The Last Dance Reactions: Episodes 5 & 6


Prasham Jobanputra

A great photo with two global icons, Muhammad Ali (left) and Michael Jordan (right).

The Last Dance premiered episodes five and six of the ten-part documentary Sunday night.  The two episodes focused on Jordan’s relationship with Kobe Bryant, the 1992 dream team, the first three-peat, and Jordan’s gambling problem.  Here are my thoughts and reactions to episodes five and six.

We finally got the answer we had been waiting for. Did Michael Jordan leave Isiah Thomas off the 1992 Dream Team? And the answer was no.  Before Jordan made a decision to play for the USA Olympic team, he asked Rod Thorn, the person in charge for selecting the team, who was playing.  Thorn basically said Thomas was not going to be on the team.  So, Jordan is off the hook for the false narrative that he was the one who left Thomas off the team.  The documentary hit it spot on, Thomas from a talent point of view should of have been on the team, but the chemistry would not have been very good since a lot of the players had their problems with Thomas.

The notion that Jordan did no wrong should be completely erased after these two shows, and that’s on and off the court.  I’ll start with on the court.  The stat was thrown out there that Jordan went 3/18 shooting in the second half of a playoff game.  In other words he had a bad game in the clutch.  A lot of people think that Jordan was always clutch and was perfect in the 4th quarter.  Well this is now the second case of Jordan being not clutch, as it was shown that he missed a late game free throw in an earlier episode.  I’m not saying Jordan wasn’t clutch.  I’m saying he wasn’t perfect.

I always thought Jordan was a great leader.  And that’s still true, he won six championships as the best player.  But, he wasn’t always the best teammate, and if it weren’t for the championships, I don’t think a lot of people would have wanted to play with him.  He told his teammates to not pass it to a certain guy in clutch time and issued a threat if they did.  That’s over the line by a lot.  You can not say that about a teammate and should not put your other teammates in that position.

Now off the field.  Episode six dived deep into Jordan’s gambling problem, and that’s what is was, he can deny all he wants, but he had a gambling problem.  One of the greatest honors in sports is visiting the White House after winning a championship.  But, Jordan thought it was more important to go gamble on a golf course and missed the White House visit.  Staying up late the night before a game, yet alone a playoff game, to gamble, that’s a big problem.  Phil Jackson, who once again I think is the greatest coach ever, let maybe too many things slide on his teams as he gave no discipline towards Jordan for gambling the night before a playoff game and later on let Rodman go on a vacation in the middle of the season.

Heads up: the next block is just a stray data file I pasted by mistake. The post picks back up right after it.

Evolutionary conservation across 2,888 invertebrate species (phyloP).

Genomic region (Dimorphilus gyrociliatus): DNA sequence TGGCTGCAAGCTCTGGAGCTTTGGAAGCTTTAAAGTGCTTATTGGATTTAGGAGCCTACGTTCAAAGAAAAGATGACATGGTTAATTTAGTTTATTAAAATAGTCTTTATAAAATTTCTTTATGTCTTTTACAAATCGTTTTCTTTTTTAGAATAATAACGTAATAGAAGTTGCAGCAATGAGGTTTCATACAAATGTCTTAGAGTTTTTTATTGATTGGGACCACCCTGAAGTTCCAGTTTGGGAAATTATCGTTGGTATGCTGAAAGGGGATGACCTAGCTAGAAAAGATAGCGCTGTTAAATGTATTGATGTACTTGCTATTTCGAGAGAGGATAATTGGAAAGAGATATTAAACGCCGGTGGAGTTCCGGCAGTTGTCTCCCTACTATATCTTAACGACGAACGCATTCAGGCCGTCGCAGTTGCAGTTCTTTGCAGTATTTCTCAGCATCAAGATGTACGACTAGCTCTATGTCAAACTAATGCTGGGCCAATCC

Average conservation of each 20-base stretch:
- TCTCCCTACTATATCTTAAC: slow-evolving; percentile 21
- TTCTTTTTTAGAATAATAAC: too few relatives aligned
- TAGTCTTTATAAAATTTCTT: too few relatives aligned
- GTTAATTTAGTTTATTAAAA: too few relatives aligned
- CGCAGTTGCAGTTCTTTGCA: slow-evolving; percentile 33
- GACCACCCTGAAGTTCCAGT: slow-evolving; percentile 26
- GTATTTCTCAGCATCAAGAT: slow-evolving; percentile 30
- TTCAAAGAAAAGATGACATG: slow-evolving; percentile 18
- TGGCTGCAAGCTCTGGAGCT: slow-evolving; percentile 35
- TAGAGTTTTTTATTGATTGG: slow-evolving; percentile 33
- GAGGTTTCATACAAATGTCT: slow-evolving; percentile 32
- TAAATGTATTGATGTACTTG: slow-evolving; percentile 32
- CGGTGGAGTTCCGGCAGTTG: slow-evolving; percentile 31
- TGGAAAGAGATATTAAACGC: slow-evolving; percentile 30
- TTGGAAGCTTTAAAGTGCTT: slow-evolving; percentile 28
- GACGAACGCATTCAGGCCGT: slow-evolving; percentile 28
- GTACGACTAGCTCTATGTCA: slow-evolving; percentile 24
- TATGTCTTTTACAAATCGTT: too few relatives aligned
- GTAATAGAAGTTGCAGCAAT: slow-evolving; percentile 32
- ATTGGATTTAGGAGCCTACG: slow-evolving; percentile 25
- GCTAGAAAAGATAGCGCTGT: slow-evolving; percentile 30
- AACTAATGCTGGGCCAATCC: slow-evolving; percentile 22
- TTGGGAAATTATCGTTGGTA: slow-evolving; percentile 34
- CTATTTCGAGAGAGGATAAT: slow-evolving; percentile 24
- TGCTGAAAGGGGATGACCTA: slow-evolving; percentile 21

This leads me to my next point.  Jordan’s gambling led to a lot of negative attention from the media and he could not handle it.  He went silent and ignored one of his duties (and it is a duty to speak to the media as a professional athlete) because of all the questions about his actions.  Let’s bring this to present day now.  If he couldn’t handle the media attention in the 90s, what would have happened to him today.  Think about the media attention LeBron attracts on the daily;  all the Instagram posts, thousands of tweets a day, news reports from the thousands of internet sites, and shows like First Take and Undisputed nitpicking every detail of Lebron’s life on and OFF the court.  Jordan would not have been able to handle it and the comparison that comes to mind is, Kyrie Irving.  Irving has had a hard time dealing with the media and has spoke about his feelings towards them.

Imagine if Jordan went 3/18 in the second half of playoff game today.  It would be on every sports new station and all over social media.  His gambling problem would be discussed by sports analysts all throughout the day.  Luckily for Jordan, he did not have today’s social media attention, or else maybe he would have stepped away from the game even earlier than he did.

We’re now in the home stretch of the documentary as it will pickup next Sunday with the Bulls starting the 1998 playoffs and Jordan’s stint in baseball.  Check back next week to see my thoughts and reactions.